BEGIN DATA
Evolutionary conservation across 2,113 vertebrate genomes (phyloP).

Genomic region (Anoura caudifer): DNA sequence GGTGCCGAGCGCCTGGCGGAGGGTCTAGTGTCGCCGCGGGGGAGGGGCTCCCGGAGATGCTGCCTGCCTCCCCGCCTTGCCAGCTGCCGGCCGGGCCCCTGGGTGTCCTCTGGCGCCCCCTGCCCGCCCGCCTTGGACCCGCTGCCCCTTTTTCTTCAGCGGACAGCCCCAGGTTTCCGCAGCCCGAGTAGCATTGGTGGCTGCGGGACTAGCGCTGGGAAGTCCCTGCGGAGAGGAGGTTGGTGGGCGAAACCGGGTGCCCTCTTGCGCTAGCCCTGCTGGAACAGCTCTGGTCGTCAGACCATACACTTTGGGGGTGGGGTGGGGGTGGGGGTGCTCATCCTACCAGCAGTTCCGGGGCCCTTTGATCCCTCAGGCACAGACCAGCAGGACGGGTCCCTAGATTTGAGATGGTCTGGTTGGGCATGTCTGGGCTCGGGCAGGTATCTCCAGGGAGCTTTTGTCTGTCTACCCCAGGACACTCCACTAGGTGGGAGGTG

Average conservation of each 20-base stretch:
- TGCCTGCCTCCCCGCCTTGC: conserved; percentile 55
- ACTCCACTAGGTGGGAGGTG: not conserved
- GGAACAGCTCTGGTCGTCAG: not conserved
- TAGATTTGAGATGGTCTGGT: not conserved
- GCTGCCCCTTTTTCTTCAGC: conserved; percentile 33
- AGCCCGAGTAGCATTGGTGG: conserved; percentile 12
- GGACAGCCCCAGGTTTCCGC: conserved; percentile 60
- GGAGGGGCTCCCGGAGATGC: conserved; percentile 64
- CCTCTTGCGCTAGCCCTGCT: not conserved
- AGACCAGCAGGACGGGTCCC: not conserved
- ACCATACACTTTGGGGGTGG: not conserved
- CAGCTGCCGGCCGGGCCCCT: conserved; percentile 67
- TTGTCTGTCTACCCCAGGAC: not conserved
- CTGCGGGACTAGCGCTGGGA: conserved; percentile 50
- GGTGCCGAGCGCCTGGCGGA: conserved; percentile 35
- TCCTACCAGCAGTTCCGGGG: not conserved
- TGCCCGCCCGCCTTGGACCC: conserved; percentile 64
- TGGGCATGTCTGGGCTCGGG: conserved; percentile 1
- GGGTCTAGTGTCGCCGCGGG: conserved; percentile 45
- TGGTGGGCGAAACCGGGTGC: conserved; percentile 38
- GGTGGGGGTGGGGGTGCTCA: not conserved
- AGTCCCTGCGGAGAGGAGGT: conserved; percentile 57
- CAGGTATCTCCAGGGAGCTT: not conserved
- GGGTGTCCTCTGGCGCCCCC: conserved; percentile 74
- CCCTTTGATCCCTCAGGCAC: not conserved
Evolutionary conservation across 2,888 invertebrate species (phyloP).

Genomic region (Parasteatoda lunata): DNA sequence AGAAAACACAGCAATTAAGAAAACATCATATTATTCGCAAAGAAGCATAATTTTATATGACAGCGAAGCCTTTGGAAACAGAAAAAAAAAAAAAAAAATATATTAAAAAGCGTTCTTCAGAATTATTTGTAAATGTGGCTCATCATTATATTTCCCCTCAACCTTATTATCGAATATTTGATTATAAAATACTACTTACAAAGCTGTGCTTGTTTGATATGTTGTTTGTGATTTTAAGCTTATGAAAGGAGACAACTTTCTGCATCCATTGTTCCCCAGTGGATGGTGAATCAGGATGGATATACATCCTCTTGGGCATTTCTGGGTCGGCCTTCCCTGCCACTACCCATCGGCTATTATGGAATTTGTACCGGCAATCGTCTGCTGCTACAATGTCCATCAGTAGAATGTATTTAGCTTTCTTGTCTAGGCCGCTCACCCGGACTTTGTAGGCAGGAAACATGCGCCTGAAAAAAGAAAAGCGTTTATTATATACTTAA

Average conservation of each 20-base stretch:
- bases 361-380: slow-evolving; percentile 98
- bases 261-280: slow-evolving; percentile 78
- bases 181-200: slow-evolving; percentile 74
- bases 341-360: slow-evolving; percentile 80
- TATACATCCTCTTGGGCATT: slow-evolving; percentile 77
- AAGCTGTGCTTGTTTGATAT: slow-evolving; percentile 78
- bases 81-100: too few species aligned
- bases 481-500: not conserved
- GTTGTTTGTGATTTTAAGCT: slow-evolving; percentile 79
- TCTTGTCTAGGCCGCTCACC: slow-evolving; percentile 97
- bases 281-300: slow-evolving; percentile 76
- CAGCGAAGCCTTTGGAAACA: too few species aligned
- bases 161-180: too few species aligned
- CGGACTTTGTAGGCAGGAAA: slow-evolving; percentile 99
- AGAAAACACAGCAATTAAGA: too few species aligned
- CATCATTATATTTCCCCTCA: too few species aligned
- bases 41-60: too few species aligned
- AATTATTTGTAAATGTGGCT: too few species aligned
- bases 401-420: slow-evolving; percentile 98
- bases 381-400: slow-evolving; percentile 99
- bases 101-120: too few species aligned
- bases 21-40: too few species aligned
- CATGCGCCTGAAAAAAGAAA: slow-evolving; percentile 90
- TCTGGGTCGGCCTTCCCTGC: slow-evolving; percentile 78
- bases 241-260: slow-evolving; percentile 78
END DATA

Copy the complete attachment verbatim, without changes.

Evolutionary conservation across 2,113 vertebrate genomes (phyloP).

Genomic region (Anoura caudifer): DNA sequence GGTGCCGAGCGCCTGGCGGAGGGTCTAGTGTCGCCGCGGGGGAGGGGCTCCCGGAGATGCTGCCTGCCTCCCCGCCTTGCCAGCTGCCGGCCGGGCCCCTGGGTGTCCTCTGGCGCCCCCTGCCCGCCCGCCTTGGACCCGCTGCCCCTTTTTCTTCAGCGGACAGCCCCAGGTTTCCGCAGCCCGAGTAGCATTGGTGGCTGCGGGACTAGCGCTGGGAAGTCCCTGCGGAGAGGAGGTTGGTGGGCGAAACCGGGTGCCCTCTTGCGCTAGCCCTGCTGGAACAGCTCTGGTCGTCAGACCATACACTTTGGGGGTGGGGTGGGGGTGGGGGTGCTCATCCTACCAGCAGTTCCGGGGCCCTTTGATCCCTCAGGCACAGACCAGCAGGACGGGTCCCTAGATTTGAGATGGTCTGGTTGGGCATGTCTGGGCTCGGGCAGGTATCTCCAGGGAGCTTTTGTCTGTCTACCCCAGGACACTCCACTAGGTGGGAGGTG

Average conservation of each 20-base stretch:
- TGCCTGCCTCCCCGCCTTGC: conserved; percentile 55
- ACTCCACTAGGTGGGAGGTG: not conserved
- GGAACAGCTCTGGTCGTCAG: not conserved
- TAGATTTGAGATGGTCTGGT: not conserved
- GCTGCCCCTTTTTCTTCAGC: conserved; percentile 33
- AGCCCGAGTAGCATTGGTGG: conserved; percentile 12
- GGACAGCCCCAGGTTTCCGC: conserved; percentile 60
- GGAGGGGCTCCCGGAGATGC: conserved; percentile 64
- CCTCTTGCGCTAGCCCTGCT: not conserved
- AGACCAGCAGGACGGGTCCC: not conserved
- ACCATACACTTTGGGGGTGG: not conserved
- CAGCTGCCGGCCGGGCCCCT: conserved; percentile 67
- TTGTCTGTCTACCCCAGGAC: not conserved
- CTGCGGGACTAGCGCTGGGA: conserved; percentile 50
- GGTGCCGAGCGCCTGGCGGA: conserved; percentile 35
- TCCTACCAGCAGTTCCGGGG: not conserved
- TGCCCGCCCGCCTTGGACCC: conserved; percentile 64
- TGGGCATGTCTGGGCTCGGG: conserved; percentile 1
- GGGTCTAGTGTCGCCGCGGG: conserved; percentile 45
- TGGTGGGCGAAACCGGGTGC: conserved; percentile 38
- GGTGGGGGTGGGGGTGCTCA: not conserved
- AGTCCCTGCGGAGAGGAGGT: conserved; percentile 57
- CAGGTATCTCCAGGGAGCTT: not conserved
- GGGTGTCCTCTGGCGCCCCC: conserved; percentile 74
- CCCTTTGATCCCTCAGGCAC: not conserved
Evolutionary conservation across 2,888 invertebrate species (phyloP).

Genomic region (Parasteatoda lunata): DNA sequence AGAAAACACAGCAATTAAGAAAACATCATATTATTCGCAAAGAAGCATAATTTTATATGACAGCGAAGCCTTTGGAAACAGAAAAAAAAAAAAAAAAATATATTAAAAAGCGTTCTTCAGAATTATTTGTAAATGTGGCTCATCATTATATTTCCCCTCAACCTTATTATCGAATATTTGATTATAAAATACTACTTACAAAGCTGTGCTTGTTTGATATGTTGTTTGTGATTTTAAGCTTATGAAAGGAGACAACTTTCTGCATCCATTGTTCCCCAGTGGATGGTGAATCAGGATGGATATACATCCTCTTGGGCATTTCTGGGTCGGCCTTCCCTGCCACTACCCATCGGCTATTATGGAATTTGTACCGGCAATCGTCTGCTGCTACAATGTCCATCAGTAGAATGTATTTAGCTTTCTTGTCTAGGCCGCTCACCCGGACTTTGTAGGCAGGAAACATGCGCCTGAAAAAAGAAAAGCGTTTATTATATACTTAA

Average conservation of each 20-base stretch:
- bases 361-380: slow-evolving; percentile 98
- bases 261-280: slow-evolving; percentile 78
- bases 181-200: slow-evolving; percentile 74
- bases 341-360: slow-evolving; percentile 80
- TATACATCCTCTTGGGCATT: slow-evolving; percentile 77
- AAGCTGTGCTTGTTTGATAT: slow-evolving; percentile 78
- bases 81-100: too few species aligned
- bases 481-500: not conserved
- GTTGTTTGTGATTTTAAGCT: slow-evolving; percentile 79
- TCTTGTCTAGGCCGCTCACC: slow-evolving; percentile 97
- bases 281-300: slow-evolving; percentile 76
- CAGCGAAGCCTTTGGAAACA: too few species aligned
- bases 161-180: too few species aligned
- CGGACTTTGTAGGCAGGAAA: slow-evolving; percentile 99
- AGAAAACACAGCAATTAAGA: too few species aligned
- CATCATTATATTTCCCCTCA: too few species aligned
- bases 41-60: too few species aligned
- AATTATTTGTAAATGTGGCT: too few species aligned
- bases 401-420: slow-evolving; percentile 98
- bases 381-400: slow-evolving; percentile 99
- bases 101-120: too few species aligned
- bases 21-40: too few species aligned
- CATGCGCCTGAAAAAAGAAA: slow-evolving; percentile 90
- TCTGGGTCGGCCTTCCCTGC: slow-evolving; percentile 78
- bases 241-260: slow-evolving; percentile 78